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choosing a writing support
making quires and sheets
preparing the page
copying the text
correcting the text
decorating the book
binding the book
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> Copying the Text > Abbreviation


From 'app' to 'math': abbreviating words is human. Why write words in full if a shorter version will do? Medieval scribes agreed. The manuscripts they made are usually packed with abbreviations. Perhaps the most common is the macron: a line above a letter that represents the letter n or m. In this image the first (Latin) word reads "omnia" (all), but the scribe wrote "omia" with a line over the letter i.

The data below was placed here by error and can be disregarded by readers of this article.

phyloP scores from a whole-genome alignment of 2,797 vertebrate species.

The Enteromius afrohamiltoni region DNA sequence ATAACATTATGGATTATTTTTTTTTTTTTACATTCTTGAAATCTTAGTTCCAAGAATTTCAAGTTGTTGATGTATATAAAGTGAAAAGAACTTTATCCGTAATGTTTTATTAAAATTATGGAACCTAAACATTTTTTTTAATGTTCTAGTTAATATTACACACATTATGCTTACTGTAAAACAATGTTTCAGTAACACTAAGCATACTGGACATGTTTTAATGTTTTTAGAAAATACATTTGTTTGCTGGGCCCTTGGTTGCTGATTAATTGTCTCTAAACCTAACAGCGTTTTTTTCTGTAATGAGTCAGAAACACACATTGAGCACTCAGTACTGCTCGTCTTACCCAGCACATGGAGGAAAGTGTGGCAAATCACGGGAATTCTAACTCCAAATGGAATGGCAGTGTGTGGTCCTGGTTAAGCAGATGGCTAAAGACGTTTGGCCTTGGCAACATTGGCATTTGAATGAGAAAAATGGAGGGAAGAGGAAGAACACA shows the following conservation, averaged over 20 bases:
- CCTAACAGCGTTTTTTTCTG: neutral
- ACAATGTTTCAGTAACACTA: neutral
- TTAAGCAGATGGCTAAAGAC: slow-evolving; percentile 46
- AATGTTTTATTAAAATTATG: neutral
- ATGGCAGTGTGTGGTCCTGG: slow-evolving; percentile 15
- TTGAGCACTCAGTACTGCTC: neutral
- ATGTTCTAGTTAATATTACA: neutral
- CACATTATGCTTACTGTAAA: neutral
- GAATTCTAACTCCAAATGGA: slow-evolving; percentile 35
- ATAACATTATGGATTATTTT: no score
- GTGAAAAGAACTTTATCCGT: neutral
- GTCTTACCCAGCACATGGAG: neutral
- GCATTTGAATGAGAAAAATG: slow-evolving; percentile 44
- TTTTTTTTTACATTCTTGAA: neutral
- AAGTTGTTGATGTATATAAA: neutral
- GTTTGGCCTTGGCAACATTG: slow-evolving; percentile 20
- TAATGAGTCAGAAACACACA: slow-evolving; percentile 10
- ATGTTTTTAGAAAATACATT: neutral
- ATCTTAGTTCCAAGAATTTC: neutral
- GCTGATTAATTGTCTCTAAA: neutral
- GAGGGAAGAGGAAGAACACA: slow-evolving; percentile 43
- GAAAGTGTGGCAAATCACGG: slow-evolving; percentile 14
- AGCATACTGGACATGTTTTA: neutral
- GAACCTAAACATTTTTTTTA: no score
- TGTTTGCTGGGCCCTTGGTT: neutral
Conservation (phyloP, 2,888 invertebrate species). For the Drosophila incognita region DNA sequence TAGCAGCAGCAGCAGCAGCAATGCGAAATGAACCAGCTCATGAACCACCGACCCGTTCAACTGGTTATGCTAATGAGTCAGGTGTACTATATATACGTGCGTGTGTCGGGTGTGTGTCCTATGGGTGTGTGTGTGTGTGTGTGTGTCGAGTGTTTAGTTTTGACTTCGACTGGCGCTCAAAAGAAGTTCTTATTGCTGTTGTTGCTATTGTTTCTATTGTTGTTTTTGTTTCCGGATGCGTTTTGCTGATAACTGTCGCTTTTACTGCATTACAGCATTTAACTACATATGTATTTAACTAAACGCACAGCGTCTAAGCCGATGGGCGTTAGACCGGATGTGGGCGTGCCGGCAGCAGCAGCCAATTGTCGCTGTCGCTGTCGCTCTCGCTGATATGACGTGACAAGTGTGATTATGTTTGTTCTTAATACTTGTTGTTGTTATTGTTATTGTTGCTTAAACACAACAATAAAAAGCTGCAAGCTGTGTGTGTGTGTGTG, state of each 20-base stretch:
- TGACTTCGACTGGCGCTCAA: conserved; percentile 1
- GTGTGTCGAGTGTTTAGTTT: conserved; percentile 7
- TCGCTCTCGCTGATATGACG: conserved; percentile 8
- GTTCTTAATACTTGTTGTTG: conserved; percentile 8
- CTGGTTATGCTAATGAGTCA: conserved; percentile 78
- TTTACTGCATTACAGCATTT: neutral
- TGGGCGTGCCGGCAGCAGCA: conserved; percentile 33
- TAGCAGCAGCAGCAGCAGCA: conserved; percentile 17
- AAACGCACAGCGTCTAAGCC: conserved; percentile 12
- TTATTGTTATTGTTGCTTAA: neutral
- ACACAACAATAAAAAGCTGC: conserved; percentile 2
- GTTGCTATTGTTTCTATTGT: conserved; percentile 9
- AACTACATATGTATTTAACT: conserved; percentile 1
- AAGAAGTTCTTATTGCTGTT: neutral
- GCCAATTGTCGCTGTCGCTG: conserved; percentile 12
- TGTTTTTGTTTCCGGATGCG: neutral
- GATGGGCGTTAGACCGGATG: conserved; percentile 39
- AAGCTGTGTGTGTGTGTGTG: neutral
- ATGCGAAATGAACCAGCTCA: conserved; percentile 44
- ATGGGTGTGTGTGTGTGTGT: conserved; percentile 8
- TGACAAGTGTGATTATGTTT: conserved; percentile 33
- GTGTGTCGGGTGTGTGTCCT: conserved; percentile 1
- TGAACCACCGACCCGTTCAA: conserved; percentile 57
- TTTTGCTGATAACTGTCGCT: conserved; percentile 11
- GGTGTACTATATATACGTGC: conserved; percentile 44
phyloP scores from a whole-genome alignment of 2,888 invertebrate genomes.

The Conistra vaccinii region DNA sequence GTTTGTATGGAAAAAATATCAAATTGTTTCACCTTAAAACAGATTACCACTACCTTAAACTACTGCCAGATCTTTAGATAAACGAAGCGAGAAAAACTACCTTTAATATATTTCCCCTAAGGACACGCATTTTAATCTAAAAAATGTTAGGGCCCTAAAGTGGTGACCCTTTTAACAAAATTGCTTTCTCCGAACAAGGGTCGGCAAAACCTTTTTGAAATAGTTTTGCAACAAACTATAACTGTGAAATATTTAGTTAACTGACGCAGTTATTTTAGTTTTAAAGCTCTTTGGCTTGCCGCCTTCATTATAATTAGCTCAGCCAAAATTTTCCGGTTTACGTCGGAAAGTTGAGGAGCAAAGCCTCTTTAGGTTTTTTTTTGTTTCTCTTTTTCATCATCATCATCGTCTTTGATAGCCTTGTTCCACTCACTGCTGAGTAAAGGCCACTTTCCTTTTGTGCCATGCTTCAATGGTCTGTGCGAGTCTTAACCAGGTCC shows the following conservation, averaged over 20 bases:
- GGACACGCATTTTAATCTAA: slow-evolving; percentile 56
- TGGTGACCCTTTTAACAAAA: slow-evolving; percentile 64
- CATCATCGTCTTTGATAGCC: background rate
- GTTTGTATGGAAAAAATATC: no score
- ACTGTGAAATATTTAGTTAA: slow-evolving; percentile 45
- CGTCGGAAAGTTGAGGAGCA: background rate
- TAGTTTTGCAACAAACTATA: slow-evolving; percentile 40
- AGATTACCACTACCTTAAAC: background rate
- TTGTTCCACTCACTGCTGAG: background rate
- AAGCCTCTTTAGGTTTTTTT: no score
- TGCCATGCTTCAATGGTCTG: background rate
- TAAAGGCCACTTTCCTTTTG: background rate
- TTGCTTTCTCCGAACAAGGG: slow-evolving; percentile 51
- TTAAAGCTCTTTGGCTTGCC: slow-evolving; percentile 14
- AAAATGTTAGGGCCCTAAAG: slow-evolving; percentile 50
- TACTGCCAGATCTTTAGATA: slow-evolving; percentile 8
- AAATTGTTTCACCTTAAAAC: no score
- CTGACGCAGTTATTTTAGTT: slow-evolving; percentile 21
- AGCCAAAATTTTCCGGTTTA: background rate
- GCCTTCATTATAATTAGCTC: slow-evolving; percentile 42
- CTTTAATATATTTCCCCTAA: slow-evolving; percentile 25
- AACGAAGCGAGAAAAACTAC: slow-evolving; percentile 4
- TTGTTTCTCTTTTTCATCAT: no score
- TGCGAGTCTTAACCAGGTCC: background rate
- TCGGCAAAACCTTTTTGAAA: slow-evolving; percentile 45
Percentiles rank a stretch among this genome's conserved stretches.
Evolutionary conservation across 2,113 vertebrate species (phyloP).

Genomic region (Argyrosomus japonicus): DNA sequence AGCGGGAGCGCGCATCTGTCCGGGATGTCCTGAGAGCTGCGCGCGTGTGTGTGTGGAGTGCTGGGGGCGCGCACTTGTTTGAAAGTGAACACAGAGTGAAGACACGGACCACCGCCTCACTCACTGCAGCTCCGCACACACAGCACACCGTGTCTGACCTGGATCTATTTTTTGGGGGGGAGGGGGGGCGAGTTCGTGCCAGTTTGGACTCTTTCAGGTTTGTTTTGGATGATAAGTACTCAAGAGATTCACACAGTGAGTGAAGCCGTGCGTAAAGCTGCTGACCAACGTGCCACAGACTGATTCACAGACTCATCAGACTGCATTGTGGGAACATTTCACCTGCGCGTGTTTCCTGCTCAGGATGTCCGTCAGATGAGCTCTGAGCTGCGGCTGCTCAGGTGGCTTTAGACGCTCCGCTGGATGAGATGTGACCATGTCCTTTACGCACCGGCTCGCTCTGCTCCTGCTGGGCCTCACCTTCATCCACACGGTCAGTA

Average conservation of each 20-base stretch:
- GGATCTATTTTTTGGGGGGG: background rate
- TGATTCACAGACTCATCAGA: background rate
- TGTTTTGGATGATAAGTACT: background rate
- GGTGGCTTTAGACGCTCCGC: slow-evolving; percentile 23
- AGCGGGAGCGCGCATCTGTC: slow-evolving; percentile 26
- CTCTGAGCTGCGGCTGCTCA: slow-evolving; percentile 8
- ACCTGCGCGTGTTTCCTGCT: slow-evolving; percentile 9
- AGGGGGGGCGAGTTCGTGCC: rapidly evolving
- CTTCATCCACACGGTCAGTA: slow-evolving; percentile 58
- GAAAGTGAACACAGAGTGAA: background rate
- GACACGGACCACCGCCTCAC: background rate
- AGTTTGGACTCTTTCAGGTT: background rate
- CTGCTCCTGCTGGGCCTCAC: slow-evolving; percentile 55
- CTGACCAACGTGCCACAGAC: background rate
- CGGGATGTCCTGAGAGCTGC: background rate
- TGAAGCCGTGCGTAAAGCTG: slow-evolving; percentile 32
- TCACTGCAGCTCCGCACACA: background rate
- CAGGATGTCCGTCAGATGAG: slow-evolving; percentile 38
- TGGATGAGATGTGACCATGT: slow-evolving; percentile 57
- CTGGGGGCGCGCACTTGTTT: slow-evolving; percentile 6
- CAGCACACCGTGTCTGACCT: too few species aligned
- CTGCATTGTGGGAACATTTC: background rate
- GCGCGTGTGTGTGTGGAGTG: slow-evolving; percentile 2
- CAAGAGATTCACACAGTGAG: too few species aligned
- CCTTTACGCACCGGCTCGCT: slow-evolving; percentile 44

Another popular abbreviation mark is the 7-shaped symbol for "et" (and), seen two lines lower on this page. The number and kinds of abbreviations varied. Manuscripts with liturgical texts usually have few abbreviations, while they are abundant in those filled with university texts, such as Aristotle. Abbreviations may also be problematic. They are only useful, after all, if the reader can understand them.